Q: I was an art director for 12 years and then went to library school. I have been working at a large non-profit for the past 2.5 years doing in depth reference requests, writing white papers, creating information graphics, creating web pages, very light cataloging, strategic planning for the information center. Although I am in a non-profit, the setting is VERY corporate and I am not really finding a comfortable fit. I would like to switch to academic (I also have an MFA) or find another non-profit that is less corporate. Ideally a career that marries my excellent research skills with design and writing. I am lost? Any advice? In library school I kept hearing how employers wanted librarians who could design, but I am not seeing that at all.
SM: This is a great question. You seem like you would be the perfect fit for an academic position. You have experience doing research, writing, strategic planning, creating and designing web pages and other materials, and you have an additional advanced degree (and you were an art director!). This all seems quite impressive and completely suited to a career as an academic librarian.
However, as you’re starting to figure out, the fact is – it can be bloody difficult to break into the academic library world, especially when you don’t have academic library experience. I hear this from so many people — new librarians, and those who have worked in other types of libraries — who just can’t get a foot in the (academic) door.
Now, it could be that part of the reason you are not getting interviews or jobs is that there just aren’t that many jobs available in whatever geographic area you are searching in, or you are being overly selective in your search. Whatever the reason, don’t give up your job search if academia is where you want to be. Here are some tips and ideas that may help:
Overhaul your résumé – create a CV that emphasizes and highlights your “academic-like” work: writing, reference, research, training, web design, cataloging, etc.
Start small – if you have never worked in an academic library, then that is one strike against you (unfortunate, but true). Look for part-time/adjunct reference work in an academic library, or an internship of some kind. These positions can provide you with experience and contacts who can serve as references when looking for full time work. And, these positions could potentially turn into full time jobs. In other words, identify the experience you are lacking (look at job descriptions) and go out there and get it.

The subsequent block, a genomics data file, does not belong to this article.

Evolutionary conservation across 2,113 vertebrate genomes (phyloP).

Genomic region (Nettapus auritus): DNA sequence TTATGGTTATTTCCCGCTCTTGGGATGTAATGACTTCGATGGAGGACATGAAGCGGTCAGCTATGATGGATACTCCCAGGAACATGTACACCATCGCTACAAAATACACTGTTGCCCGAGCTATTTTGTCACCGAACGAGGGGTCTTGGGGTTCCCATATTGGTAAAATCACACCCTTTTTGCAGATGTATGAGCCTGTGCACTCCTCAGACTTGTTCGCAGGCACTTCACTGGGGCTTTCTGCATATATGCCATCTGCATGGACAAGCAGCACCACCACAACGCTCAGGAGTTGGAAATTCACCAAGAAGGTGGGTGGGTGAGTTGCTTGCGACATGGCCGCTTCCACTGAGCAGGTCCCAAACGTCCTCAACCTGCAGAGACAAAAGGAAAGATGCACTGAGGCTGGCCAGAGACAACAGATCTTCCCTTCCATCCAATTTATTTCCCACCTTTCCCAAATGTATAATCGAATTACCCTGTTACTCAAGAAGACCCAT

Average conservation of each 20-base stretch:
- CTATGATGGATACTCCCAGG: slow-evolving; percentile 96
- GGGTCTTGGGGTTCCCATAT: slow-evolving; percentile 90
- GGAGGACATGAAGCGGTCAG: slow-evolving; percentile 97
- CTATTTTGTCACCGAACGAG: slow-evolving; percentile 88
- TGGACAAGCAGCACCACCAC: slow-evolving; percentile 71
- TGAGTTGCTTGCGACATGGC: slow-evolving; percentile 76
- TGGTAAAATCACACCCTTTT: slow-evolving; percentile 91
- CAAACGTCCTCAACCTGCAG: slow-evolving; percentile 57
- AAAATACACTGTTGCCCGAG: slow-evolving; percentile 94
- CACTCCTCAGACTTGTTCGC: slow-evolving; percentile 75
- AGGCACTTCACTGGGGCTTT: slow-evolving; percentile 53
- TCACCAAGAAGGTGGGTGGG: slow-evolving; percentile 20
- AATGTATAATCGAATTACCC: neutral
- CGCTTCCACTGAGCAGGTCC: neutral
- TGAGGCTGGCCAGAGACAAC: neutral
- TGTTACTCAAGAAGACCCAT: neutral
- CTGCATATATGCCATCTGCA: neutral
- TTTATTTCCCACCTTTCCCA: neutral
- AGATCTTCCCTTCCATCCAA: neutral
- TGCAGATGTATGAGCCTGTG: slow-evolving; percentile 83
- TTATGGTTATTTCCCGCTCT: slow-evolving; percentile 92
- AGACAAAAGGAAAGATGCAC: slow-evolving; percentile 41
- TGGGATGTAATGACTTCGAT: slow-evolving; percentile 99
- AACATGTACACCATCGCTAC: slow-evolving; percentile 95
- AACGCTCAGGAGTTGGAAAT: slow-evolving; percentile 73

Specialize, and sell yourself as special – what type of library position do you want? Why types of jobs are you applying for? Do you want more technical services, more public services, or a combination? Do you enjoy instruction or outreach? Would you like to be a subject specialist? It will be easier to get a job if you have a clear idea of the type of role you want to be in. Academic libraries and librarian roles can be quite different from special libraries (or corporate libraries)… different missions, different clientele, different expectations. And in some academic libraries you may be required to serve on committees and publish and prove your worth (so to speak) as a member of the faculty. Research, writing and design skills are all wonderful — but these are somewhat common amongst librarians. You need to combine them with something special, something that a hiring committee will remember.
Diversify – have you considered all types of academic libraries? How about community colleges, for-profit colleges, specialized schools (like design schools or trade schools)?
Write thoughtful cover letters – again, highlight your “academic-like” experience, and talk about why you want to move to an academic environment and how your experience and skills make you a great candidate for the job at hand (just remember to tailor each cover letter to the requirements of the specific job). Check out ones that have worked.
Utilize what you know – I always like to talk to and interview people who have worked in other areas, in different types of libraries, and had different careers. They tend to bring in new ideas and new ways to get things done. In your application materials, and during interviews, make sure to relate your past and current positions and the varied skills you obtained along the way, to academic librarianship and the job at hand. We call this: highlighting transferable skills. And these can make you special.
Create an online portfolio – which will be useful for displaying your graphic design work. This way, potential employers can view it and decide for themselves if your skills can be useful. You are right that web and design skills can be extremely beneficial for a librarian to have (and will come in handy, I guarantee it!), but unless the job specifically asks for those skills, then I wouldn’t emphasize them too much. From my experience, design skills are more of a bonus than a deal-breaker.
Become involved – join academic library organizations and associations in your area. Get to know people who may be able to help you find that job. Ask questions, volunteer for things, find a mentor or someone to talk to, get advice about your application materials, and ask your contacts to keep an eye out for job openings.
The job search process – and moving from one type of library to another – can be daunting and lengthy; but with a little ingenuity and a lot of patience, you should be able to get your foot in the door, and secure the type of job you desire. Good luck!